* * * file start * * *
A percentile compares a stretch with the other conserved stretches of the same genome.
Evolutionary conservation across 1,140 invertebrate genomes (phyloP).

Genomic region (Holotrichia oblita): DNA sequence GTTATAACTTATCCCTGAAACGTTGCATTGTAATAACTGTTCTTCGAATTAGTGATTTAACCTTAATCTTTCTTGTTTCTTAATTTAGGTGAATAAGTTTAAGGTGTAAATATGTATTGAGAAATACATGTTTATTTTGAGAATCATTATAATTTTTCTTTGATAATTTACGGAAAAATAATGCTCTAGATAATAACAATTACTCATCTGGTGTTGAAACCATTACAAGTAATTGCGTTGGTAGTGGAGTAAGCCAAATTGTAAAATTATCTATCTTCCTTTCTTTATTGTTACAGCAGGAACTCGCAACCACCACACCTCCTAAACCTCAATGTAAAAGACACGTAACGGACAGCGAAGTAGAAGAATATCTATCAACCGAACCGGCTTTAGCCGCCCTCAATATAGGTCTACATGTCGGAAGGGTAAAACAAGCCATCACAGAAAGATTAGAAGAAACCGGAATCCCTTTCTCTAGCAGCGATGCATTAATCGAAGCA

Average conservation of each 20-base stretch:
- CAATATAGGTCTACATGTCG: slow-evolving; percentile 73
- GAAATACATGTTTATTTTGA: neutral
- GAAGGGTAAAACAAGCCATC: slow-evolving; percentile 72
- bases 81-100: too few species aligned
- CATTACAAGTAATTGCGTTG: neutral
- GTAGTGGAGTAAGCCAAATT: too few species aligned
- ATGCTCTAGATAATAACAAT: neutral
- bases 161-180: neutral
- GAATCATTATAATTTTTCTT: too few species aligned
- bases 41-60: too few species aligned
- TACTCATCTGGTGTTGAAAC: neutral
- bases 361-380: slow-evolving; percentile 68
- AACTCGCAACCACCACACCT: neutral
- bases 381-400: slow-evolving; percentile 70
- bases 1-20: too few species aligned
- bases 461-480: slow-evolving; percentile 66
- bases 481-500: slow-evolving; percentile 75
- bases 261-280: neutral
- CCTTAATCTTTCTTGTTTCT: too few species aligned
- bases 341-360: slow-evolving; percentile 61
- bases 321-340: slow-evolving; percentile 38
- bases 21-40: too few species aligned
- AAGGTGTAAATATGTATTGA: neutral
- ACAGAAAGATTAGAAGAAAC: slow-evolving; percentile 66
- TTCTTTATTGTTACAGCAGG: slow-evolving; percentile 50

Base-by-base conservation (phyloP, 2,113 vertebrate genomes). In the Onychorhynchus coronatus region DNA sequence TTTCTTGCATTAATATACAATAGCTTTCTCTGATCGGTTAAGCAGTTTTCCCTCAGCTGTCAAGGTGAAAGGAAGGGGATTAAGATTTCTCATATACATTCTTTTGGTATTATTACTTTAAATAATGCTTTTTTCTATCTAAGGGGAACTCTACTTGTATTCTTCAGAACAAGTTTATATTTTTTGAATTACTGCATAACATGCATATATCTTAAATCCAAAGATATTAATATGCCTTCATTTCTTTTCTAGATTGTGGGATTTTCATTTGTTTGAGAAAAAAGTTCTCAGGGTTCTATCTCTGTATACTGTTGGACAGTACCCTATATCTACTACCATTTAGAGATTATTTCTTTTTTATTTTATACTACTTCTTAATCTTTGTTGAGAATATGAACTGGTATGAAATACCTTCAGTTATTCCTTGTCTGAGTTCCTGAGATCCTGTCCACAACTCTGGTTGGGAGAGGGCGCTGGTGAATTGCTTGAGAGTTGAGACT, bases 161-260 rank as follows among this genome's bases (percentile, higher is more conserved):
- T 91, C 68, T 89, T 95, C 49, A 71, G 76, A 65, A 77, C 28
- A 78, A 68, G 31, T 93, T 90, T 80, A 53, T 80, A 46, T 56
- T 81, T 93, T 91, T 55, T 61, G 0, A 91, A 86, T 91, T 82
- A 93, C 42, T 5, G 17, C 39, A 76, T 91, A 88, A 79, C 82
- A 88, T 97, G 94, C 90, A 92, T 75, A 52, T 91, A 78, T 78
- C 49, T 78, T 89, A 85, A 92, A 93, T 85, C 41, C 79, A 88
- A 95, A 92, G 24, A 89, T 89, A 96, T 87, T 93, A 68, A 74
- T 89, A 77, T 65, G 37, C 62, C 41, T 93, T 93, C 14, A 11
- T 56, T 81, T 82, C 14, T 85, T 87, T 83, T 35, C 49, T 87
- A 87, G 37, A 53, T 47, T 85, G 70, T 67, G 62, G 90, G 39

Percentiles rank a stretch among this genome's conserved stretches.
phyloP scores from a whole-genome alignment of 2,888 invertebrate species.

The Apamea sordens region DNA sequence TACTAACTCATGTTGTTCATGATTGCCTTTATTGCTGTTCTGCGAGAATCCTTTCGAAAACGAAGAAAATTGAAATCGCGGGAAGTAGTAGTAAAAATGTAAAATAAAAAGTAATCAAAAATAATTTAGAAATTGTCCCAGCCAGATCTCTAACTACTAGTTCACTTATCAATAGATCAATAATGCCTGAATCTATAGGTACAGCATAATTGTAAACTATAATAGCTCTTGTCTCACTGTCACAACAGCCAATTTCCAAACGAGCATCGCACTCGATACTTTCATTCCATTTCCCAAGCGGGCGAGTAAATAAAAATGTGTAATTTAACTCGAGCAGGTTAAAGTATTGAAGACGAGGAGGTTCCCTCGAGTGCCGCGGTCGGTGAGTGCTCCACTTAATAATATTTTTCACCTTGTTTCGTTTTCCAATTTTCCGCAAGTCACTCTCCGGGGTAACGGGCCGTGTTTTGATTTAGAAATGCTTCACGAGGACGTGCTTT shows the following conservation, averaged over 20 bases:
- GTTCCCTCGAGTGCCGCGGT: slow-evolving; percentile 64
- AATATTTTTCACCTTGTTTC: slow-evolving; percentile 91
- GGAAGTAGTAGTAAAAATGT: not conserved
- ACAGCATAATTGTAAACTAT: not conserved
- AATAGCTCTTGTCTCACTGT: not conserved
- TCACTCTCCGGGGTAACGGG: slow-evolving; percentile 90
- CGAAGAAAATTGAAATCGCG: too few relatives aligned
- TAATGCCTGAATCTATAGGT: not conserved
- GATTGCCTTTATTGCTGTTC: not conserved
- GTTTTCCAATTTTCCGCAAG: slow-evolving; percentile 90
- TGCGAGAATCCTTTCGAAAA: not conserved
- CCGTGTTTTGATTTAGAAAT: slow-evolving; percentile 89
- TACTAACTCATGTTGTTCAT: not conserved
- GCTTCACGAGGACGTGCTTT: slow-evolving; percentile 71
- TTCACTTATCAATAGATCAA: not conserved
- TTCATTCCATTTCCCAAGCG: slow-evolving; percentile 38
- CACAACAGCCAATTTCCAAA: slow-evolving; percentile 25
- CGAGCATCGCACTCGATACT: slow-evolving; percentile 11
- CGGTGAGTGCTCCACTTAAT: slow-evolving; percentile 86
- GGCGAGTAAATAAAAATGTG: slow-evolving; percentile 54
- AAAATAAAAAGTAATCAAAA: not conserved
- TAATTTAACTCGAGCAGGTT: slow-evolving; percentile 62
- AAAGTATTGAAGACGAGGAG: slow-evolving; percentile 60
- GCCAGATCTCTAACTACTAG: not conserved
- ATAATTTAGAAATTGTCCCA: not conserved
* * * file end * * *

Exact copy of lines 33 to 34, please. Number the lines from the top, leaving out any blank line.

- T 81, T 93, T 91, T 55, T 61, G 0, A 91, A 86, T 91, T 82
- A 93, C 42, T 5, G 17, C 39, A 76, T 91, A 88, A 79, C 82